Five Signs You’re Ready for the 21st Century


The Best Electronic Album of each year since 1990 by Five Signs You’re Ready for the 21st Century: a blog about technology and it’s applications.

1990: Orbital – Orbital

1991: Aphex Twin – Selected Ambient Works 85–92

1992: The Orb – U.F.Orb

1993: Massive Attack – Blue Lines

1994: Moby – Everything Is Wrong

1995: The Prodigy – Music for the Jilted Generation

1996: The Chemical Brothers – Exit Planet Dust

1997: The Prodigy – The Fat of the Land

1998: Massive Attack – Mezzanine

1999: Boards of Canada – Music Has the Right to Children

2000: Björk – Debut/Post/Homogenic/Vespertine/Medulla/Volta

2001: Drexciya – Neptune’s Lair / Wavejumper (tie) / Carl Craig & Maurizio – Remixes (tie)

2002: Aphex Twin – Drukqs / Squarepusher – Go Plastic (tie) / Prefuse 73 – Vocal Studies + Uprock Narratives (tie)

2003: Boards of Canada – Geogaddi / Plaid – Double Figure (tie

Five Signs You’re Ready for the 21st Century

In the 21st century, life has become increasingly dependent on technology. A person who is intimidated by new technology may find life in the modern world to be difficult and frustrating. Fortunately, there are some signs you can look for to identify whether you are ready for the 21st Century.

1. You know the correct meaning of “www”.

Everyone knows that www means World Wide Web, but a true expert understands that it stands for World Wide Wait, because you wait so long for pages to load sometimes. People who don’t understand this fact have no business being online; they should go back and study until they get it right.

2. You know what “cd rw” stands for (and it isn’t “cow dung”).

Anyone who still thinks that “cd rw” stands for “cow dung” has clearly not been paying attention to recent developments in technology. If you don’t know what cd rw means, then you probably won’t understand why we need faster computers and better Internet connections either, will you?

3. You can explain why your computer

If you’re reading this blog, it’s probably because you’re interested in hearing about the latest technology and how it will change your life. Here are five ways you can tell if you’re ready for the 21st century.

● You have a home network, with at least two computers connected to the Internet through a router.

● Your cell phone is a smartphone that lets you surf the Web and exchange email.

● You carry a digital music player, and use it regularly.

● You own or lease a car with GPS navigation and hands-free calling.

● You have a high-definition TV, and subscribe to satellite or cable television.

1. You are a heavy user of text messaging, instant messaging and e-mail.

2. You use the Internet to find things out rather than asking people or consulting books.

3. You don’t like to travel without a GPS navigation device so that you know where you are at all times.

4. You can’t imagine living without your digital music player, which in your mind is more important than your TV set or DVD player.(To my great surprise, I found this point on a blog about technology and it’s applications 🙂 )

5. You can’t imagine not having wireless Internet access everywhere – at home, at work and on the go (at the airport, in your car).

This is the best electronic album of the year, and possibly the decade. It is an album that will be with me for the rest of my life.

If you are looking for a good introduction to modern music, this is it. It’s a collection of tracks from all over the world, and it’s one of the most beautiful albums I’ve heard in a long time.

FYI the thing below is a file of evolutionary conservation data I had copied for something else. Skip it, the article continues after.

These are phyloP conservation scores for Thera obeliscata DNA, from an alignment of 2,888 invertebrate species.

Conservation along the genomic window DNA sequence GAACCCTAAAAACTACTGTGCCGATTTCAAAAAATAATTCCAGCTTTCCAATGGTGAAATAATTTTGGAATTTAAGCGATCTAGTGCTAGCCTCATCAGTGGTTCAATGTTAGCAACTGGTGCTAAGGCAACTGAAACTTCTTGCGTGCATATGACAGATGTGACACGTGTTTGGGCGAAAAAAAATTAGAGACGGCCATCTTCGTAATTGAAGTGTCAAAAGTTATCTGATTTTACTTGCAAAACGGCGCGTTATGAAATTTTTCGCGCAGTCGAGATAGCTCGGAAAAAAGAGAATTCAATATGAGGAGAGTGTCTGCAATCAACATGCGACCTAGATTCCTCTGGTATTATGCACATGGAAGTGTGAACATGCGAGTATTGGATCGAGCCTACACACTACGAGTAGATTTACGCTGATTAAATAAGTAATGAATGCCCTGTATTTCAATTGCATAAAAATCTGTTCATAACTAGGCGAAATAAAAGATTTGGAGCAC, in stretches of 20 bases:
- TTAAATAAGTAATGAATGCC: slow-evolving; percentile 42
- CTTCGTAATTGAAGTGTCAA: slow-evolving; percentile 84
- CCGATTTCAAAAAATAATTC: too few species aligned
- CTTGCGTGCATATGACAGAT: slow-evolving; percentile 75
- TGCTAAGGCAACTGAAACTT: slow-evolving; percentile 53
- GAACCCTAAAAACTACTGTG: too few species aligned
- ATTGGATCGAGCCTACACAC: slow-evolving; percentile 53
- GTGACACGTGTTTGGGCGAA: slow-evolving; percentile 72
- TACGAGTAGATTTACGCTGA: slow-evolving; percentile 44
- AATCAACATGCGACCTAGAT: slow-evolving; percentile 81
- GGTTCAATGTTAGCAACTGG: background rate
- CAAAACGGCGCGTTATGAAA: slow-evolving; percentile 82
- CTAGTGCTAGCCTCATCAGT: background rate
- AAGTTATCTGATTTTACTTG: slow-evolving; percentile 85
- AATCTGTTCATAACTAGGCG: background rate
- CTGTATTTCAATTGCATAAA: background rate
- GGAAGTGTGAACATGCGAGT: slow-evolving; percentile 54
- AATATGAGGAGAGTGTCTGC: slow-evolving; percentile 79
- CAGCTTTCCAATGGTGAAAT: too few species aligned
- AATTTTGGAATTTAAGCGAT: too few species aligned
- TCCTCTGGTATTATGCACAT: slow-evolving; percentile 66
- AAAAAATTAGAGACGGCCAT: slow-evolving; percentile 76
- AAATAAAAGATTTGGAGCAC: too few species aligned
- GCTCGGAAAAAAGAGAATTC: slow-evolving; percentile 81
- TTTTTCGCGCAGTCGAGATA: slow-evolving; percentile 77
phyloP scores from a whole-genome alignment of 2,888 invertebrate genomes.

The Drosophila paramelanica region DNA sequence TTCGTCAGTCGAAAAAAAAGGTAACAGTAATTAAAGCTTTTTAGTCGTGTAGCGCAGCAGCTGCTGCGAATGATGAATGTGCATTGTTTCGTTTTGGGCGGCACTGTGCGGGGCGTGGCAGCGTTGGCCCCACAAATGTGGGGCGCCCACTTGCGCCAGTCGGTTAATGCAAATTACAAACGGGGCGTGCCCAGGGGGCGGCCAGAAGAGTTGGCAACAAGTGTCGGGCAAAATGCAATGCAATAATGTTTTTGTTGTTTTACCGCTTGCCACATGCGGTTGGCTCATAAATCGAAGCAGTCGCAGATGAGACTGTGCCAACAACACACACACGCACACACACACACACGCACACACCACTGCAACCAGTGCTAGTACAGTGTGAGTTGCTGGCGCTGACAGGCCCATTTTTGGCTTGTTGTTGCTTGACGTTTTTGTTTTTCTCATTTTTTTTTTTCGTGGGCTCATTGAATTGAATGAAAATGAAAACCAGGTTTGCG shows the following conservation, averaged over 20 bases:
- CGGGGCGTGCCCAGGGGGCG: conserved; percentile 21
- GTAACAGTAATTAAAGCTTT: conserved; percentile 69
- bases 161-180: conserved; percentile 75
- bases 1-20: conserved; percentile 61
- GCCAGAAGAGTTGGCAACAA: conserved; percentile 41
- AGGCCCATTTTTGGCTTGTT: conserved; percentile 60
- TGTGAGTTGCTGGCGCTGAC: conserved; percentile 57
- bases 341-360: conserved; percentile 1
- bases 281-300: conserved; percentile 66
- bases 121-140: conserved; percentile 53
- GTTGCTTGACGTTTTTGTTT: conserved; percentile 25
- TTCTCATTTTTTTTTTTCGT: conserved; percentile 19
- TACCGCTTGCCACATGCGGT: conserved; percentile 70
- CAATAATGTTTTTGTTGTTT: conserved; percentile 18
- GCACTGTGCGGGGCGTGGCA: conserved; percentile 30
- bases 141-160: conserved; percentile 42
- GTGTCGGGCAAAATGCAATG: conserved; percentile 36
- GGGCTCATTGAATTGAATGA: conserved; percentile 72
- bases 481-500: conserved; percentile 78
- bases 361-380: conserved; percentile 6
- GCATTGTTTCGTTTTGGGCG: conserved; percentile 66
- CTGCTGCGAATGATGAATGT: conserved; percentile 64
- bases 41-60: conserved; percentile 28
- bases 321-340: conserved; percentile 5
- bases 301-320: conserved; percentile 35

The first song on the album is “Viola” by The Black Dog. It’s a haunting vocal track with an amazing melody, and it’s one of those rare songs that gets stuck in your head for days after you hear it.

The rest of the album is filled with tracks that are just as good: “A Little Bit” by Massive Attack, “Vibrations” by Caribou, “Sirens” by Aphex Twin, and so many others.

I strongly recommend this album to anyone who wants to get into electronic music.

I have been using the iPad as my primary computer for a while now. I posted some thoughts about this back in April. I’ve been meaning to write an update, but haven’t gotten around to it. Between work and travel, the summer has flown by. But the iPad is still a huge part of my workflow, so I wanted to share some thoughts on how it’s going and what’s changed since April.

You might be wondering why I’m doing this crazy thing in the first place. Some people just like being early adopters and trying new things. That describes me well enough. But there are also more practical reasons for doing this: it’s great for fieldwork, traveling light, and freeing up desk space. And switching to an iPad full time gives you a better idea of what kind of apps will work for your clients and customers in the coming years.

When she was first nominated for a Grammy in 2001, Kelli Ali wasn’t sure she could attend the ceremony. “I was five months pregnant,” she recalls, “and I thought I might be a bit too big.”

She needn’t have worried: her band Sneaker Pimps were up against Moby, Fatboy Slim and the Chemical Brothers in the Best Electronic Album category. They didn’t win. But they did get to dress up and pretend to be pop stars for a night.

“It was an amazing experience,” says Ali. “But it felt quite detached from our world – we were just there for the one night.”

In 2001, that seemed about right. The British trio had just released their third album, Bloodsport, and disbanded soon afterwards. In their seven years together they’d sold 2m records worldwide and inspired a legion of imitators (including one band called Erasure Pimp). But they never felt like pop stars, and not just because they were upstaged at the Grammys by Britney Spears’s bellybutton.

Sneaker Pimps’ sound – slo-mo trip-hop with a whiff of goth – was conceived in the mid-90s as an antidote to the


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